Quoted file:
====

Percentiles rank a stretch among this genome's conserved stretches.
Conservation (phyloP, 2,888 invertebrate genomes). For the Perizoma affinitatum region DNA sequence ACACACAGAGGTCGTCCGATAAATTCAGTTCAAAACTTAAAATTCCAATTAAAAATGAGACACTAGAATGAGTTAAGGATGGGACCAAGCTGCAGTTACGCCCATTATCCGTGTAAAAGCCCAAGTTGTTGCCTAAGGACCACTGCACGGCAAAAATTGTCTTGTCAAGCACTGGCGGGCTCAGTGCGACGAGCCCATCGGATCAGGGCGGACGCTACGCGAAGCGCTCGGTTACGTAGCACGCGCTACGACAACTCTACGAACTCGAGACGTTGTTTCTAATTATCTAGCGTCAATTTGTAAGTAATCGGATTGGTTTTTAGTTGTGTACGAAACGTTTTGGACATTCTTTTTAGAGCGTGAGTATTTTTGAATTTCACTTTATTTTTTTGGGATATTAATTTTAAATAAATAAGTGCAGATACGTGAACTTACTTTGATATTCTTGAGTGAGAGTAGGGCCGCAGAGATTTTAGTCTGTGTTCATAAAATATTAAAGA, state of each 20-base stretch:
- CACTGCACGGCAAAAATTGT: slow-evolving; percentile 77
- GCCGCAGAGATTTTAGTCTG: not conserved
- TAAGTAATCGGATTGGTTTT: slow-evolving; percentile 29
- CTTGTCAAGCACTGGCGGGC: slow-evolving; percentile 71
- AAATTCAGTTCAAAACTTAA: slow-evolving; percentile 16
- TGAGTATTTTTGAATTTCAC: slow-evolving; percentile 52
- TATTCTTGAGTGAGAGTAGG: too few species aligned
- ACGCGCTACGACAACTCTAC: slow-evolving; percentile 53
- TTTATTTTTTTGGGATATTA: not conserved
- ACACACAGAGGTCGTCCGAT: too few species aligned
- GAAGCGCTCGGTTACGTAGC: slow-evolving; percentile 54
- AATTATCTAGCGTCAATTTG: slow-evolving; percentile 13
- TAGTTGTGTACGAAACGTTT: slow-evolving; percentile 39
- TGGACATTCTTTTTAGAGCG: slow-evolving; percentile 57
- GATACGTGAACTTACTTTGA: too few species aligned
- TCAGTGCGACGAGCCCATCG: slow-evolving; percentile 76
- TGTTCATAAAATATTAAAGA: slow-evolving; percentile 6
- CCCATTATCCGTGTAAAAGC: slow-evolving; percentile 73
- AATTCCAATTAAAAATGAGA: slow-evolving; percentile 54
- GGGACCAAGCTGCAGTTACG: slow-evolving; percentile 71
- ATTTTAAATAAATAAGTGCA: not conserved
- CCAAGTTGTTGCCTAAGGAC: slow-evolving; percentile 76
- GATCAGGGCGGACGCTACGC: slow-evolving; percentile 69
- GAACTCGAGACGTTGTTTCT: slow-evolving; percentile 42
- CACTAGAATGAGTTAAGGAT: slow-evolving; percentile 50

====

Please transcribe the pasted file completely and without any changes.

Percentiles rank a stretch among this genome's conserved stretches.
Conservation (phyloP, 2,888 invertebrate genomes). For the Perizoma affinitatum region DNA sequence ACACACAGAGGTCGTCCGATAAATTCAGTTCAAAACTTAAAATTCCAATTAAAAATGAGACACTAGAATGAGTTAAGGATGGGACCAAGCTGCAGTTACGCCCATTATCCGTGTAAAAGCCCAAGTTGTTGCCTAAGGACCACTGCACGGCAAAAATTGTCTTGTCAAGCACTGGCGGGCTCAGTGCGACGAGCCCATCGGATCAGGGCGGACGCTACGCGAAGCGCTCGGTTACGTAGCACGCGCTACGACAACTCTACGAACTCGAGACGTTGTTTCTAATTATCTAGCGTCAATTTGTAAGTAATCGGATTGGTTTTTAGTTGTGTACGAAACGTTTTGGACATTCTTTTTAGAGCGTGAGTATTTTTGAATTTCACTTTATTTTTTTGGGATATTAATTTTAAATAAATAAGTGCAGATACGTGAACTTACTTTGATATTCTTGAGTGAGAGTAGGGCCGCAGAGATTTTAGTCTGTGTTCATAAAATATTAAAGA, state of each 20-base stretch:
- CACTGCACGGCAAAAATTGT: slow-evolving; percentile 77
- GCCGCAGAGATTTTAGTCTG: not conserved
- TAAGTAATCGGATTGGTTTT: slow-evolving; percentile 29
- CTTGTCAAGCACTGGCGGGC: slow-evolving; percentile 71
- AAATTCAGTTCAAAACTTAA: slow-evolving; percentile 16
- TGAGTATTTTTGAATTTCAC: slow-evolving; percentile 52
- TATTCTTGAGTGAGAGTAGG: too few species aligned
- ACGCGCTACGACAACTCTAC: slow-evolving; percentile 53
- TTTATTTTTTTGGGATATTA: not conserved
- ACACACAGAGGTCGTCCGAT: too few species aligned
- GAAGCGCTCGGTTACGTAGC: slow-evolving; percentile 54
- AATTATCTAGCGTCAATTTG: slow-evolving; percentile 13
- TAGTTGTGTACGAAACGTTT: slow-evolving; percentile 39
- TGGACATTCTTTTTAGAGCG: slow-evolving; percentile 57
- GATACGTGAACTTACTTTGA: too few species aligned
- TCAGTGCGACGAGCCCATCG: slow-evolving; percentile 76
- TGTTCATAAAATATTAAAGA: slow-evolving; percentile 6
- CCCATTATCCGTGTAAAAGC: slow-evolving; percentile 73
- AATTCCAATTAAAAATGAGA: slow-evolving; percentile 54
- GGGACCAAGCTGCAGTTACG: slow-evolving; percentile 71
- ATTTTAAATAAATAAGTGCA: not conserved
- CCAAGTTGTTGCCTAAGGAC: slow-evolving; percentile 76
- GATCAGGGCGGACGCTACGC: slow-evolving; percentile 69
- GAACTCGAGACGTTGTTTCT: slow-evolving; percentile 42
- CACTAGAATGAGTTAAGGAT: slow-evolving; percentile 50